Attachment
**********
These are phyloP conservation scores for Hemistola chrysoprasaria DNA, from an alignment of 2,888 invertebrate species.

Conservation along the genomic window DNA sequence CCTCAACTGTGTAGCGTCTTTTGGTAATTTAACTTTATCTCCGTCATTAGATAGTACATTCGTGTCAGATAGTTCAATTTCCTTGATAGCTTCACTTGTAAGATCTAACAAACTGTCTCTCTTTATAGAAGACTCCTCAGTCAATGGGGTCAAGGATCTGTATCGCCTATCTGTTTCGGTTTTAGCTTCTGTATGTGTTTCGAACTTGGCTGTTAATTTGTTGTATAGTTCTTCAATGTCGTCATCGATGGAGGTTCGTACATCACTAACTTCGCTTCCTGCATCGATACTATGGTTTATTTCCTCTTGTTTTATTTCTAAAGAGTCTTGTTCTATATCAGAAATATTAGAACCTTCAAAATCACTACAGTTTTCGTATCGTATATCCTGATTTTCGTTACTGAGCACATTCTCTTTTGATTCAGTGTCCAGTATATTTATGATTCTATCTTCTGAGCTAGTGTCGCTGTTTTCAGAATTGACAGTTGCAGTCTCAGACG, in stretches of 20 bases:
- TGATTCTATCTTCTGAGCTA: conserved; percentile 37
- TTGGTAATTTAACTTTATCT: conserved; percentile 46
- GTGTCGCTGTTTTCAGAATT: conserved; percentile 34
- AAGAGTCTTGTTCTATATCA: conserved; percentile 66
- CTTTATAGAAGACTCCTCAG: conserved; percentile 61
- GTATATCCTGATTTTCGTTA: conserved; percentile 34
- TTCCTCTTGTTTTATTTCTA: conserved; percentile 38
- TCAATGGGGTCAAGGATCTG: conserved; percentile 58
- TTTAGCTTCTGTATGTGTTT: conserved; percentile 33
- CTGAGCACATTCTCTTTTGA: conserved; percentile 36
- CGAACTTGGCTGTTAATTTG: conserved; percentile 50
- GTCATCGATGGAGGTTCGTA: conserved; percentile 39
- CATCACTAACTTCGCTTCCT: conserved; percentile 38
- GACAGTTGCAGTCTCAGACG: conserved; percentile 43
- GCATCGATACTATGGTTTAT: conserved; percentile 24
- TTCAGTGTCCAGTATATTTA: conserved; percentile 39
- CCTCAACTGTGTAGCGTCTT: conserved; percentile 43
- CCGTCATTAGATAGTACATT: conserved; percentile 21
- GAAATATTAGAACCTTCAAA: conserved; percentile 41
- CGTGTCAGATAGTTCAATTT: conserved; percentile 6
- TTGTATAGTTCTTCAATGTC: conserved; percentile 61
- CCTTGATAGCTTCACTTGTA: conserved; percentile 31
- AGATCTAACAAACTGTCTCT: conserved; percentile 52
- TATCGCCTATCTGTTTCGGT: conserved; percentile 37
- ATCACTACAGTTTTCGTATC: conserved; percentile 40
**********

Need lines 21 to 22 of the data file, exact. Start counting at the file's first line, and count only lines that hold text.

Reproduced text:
- GAAATATTAGAACCTTCAAA: conserved; percentile 41
- CGTGTCAGATAGTTCAATTT: conserved; percentile 6